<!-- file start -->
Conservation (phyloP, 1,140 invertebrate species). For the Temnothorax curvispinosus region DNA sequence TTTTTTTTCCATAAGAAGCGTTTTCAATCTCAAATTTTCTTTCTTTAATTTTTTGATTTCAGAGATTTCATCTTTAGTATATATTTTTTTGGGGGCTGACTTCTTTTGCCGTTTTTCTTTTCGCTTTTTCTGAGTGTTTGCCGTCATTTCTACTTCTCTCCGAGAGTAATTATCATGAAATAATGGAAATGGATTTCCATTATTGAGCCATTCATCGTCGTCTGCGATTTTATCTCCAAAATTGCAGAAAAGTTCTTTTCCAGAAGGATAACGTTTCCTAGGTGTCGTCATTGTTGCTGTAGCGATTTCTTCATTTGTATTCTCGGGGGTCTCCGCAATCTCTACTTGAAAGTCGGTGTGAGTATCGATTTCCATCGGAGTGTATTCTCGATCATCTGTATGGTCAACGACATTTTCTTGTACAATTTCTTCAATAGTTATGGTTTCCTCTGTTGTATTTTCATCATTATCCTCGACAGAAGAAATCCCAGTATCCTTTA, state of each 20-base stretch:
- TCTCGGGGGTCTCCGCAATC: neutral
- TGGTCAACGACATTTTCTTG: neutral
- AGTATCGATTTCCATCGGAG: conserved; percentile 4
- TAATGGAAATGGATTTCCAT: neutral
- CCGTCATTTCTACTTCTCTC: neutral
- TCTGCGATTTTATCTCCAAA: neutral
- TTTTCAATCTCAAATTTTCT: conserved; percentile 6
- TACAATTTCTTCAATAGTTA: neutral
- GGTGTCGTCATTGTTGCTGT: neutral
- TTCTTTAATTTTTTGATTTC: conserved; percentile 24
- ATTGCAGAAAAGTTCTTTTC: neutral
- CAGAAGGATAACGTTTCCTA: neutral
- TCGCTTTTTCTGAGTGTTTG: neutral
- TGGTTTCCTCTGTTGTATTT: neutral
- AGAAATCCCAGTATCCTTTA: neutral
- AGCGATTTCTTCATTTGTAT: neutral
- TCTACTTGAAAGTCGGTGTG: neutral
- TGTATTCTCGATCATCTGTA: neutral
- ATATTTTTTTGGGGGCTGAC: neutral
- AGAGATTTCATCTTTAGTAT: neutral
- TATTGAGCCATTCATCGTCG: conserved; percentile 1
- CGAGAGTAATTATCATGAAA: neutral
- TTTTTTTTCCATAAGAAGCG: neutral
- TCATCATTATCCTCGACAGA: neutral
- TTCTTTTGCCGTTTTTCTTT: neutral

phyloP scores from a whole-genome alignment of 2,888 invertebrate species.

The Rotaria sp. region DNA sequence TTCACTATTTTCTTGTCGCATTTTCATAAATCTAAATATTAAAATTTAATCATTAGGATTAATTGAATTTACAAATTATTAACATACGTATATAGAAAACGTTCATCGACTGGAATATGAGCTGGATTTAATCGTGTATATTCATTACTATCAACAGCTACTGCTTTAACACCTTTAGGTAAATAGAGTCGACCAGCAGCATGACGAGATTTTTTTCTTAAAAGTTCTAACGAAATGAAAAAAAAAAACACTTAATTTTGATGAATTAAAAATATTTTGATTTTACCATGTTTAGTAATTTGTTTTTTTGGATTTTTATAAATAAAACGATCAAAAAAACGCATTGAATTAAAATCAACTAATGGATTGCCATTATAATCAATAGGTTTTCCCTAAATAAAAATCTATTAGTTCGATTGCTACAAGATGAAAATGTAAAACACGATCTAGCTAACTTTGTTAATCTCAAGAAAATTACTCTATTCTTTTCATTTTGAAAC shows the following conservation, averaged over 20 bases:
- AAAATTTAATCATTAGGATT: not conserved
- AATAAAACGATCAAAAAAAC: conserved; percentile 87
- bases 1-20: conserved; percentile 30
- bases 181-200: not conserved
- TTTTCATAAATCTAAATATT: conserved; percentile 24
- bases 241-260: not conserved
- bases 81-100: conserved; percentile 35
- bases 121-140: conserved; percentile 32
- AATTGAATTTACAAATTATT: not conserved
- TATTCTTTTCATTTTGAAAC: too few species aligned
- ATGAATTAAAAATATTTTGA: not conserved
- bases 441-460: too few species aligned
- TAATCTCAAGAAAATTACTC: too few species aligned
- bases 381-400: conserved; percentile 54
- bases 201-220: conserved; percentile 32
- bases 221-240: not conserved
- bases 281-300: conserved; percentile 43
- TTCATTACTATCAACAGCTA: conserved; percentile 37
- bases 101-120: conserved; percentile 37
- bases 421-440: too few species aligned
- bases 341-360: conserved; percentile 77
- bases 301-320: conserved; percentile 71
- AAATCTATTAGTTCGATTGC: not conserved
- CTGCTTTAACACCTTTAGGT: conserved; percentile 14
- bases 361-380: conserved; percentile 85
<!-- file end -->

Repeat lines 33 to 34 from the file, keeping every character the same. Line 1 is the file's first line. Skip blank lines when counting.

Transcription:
- TTTTCATAAATCTAAATATT: conserved; percentile 24
- bases 241-260: not conserved